Tuesday, June 12, 2007

Broadway Designation

The Fort Wayne Common Council tied their vote on S-07-05-03B, listed as "AN ORDINANCE amending Ordinance Number G-10-84 dealing with Historic Preservation Districts".

This ordinance deals with the historic 1000 block of Broadway, of which Scott Greider, William Lupkin and St. John's Evangelical Lutheran Church are property owners.

Since the vote tied, at the absence of John Crawford, the historic designation will not be taking effect on the Broadway properties.

For:
Tim Pape
Don Schmidt
John Shoaff
Tom Smith

Against:
Tom Didier
Tom Hayhurst
Glynn Hines
Sam Talarico

10 comments:

Scott Greider said...

Very sad.

John B. Kalb said...

Very,very sad - can't it come back up when all 9 councilmen are present?

Scott said...

surprise, surprise. Let me guess they are going to build another parking lot. Just what we need. It's kind of hard to improve economically if you tear all the buildings down. Boo especially to Sam T. Jr. for voting against this. Continued idiocy of the people of Fort Wayne. Maybe we will try to tear down the buildings on Columbia St. to build more parking there. Genius.

Rachel said...

This vote is very strange when I consider who voted for and against Harrison Square. Are the councilmen for or against downtown development? I'm a little puzzled.

brian said...

Good comment Rachel.

I was just wondering the same thing myself.

Scott Greider said...

I could only speculate on the motives of the Councilmen, so I won't. But I am very shocked and perplexed. I mean from a distance, at least, it doesn't make any sense.

Regardless, I wonder if everyone is aware of exactly what this means? Having just spoken tonight with Don Noland from SJLC, I'll tell you exactly what he told me: the two southern buildings will be razed within the month and be sodded in time for the start of school in August! That's right - two more historic buildings gone and replaced with grass. And in this case, as in so many others around FW, it will remain grass for a long, long time.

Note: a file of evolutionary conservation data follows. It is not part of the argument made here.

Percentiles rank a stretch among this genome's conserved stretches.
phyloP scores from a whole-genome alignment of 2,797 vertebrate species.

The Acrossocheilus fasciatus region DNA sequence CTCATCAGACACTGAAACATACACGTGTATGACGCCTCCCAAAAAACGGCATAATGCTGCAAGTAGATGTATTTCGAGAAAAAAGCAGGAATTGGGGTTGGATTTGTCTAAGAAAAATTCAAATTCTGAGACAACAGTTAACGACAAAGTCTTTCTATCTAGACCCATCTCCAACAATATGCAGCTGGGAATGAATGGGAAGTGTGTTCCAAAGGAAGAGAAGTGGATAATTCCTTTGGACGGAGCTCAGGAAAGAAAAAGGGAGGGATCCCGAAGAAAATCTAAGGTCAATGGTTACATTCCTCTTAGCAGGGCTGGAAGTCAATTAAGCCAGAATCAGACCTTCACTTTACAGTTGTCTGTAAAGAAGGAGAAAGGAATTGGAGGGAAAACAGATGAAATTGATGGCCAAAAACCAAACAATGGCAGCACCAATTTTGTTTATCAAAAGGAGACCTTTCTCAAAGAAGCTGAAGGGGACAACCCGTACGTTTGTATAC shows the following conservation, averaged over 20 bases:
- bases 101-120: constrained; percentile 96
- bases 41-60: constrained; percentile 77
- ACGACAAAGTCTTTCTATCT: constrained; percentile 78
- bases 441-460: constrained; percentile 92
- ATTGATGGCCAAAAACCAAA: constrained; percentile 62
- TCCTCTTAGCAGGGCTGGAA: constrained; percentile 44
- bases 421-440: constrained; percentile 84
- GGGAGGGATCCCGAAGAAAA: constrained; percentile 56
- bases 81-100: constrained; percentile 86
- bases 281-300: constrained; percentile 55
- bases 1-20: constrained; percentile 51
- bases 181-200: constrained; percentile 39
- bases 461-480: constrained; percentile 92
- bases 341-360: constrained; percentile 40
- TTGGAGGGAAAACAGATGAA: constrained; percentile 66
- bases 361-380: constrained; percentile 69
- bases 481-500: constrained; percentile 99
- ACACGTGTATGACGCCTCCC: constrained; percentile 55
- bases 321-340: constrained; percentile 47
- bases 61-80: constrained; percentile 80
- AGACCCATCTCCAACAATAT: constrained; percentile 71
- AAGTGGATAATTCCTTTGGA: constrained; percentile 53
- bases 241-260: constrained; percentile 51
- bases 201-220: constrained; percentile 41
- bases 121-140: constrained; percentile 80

You see, contrary to recent editorial inferences, SJLC is neither planning nor even able to consider expanding their facilities at the present time. Indeed, they're not even remotely close to considering such an endeavor. Razing the buildings is not about preparing to build, but simply about removing the unsightly and deteriorating buildings from the view of current and potential school children and their parents, who, apparently, hightail it the other way when they notice those building during school orientation.

How do I know, you ask? One, I've talked to the church and, to their credit, they've been very candid. Two, when my building - 1010 (the white one) - was listed on the open market in December for $115K (we settled on $95K), the church didn't even call the broker, let alone make an offer! Having spent years on the goal of obtaining all the land for future expansion, when the 8th lot of 9 finally came up for sale, they had to pass because they didn't (don't?) have the money! And if they don't have the money to even buy all the properties, how in the world would they have the means to build a multi-million dollar facility?

The point is, though the church's desire to grow and expand might be laudable, it's simply not probable. And not mainly because other property owners stand in their way. Rather, it's because, even if they owned all the land - even if Bill and I essentially gave them our properties! - they're not now and might never be (if national and local trends for urban mainline churches are any indication) in a position to achieve their expansion goals.

Nevertheless, get ready to say goodbye to two historically significant buildings (sorry, JG) and say hello to more grass downtown. Say goodbye to less density and less opportunity for small-scale businesses to find affordable and interesting spaces, and say hello to emptiness and loss.

And for what? Good intentions? Ah, you know what they say.

PS - The church claims the buildings are not and could never again be commercially viable. That years and years of failed businesses prove that. I tried to persuade them otherwise, that times they are a changing, and possibilities now exist that haven't before. But alas, to no avail.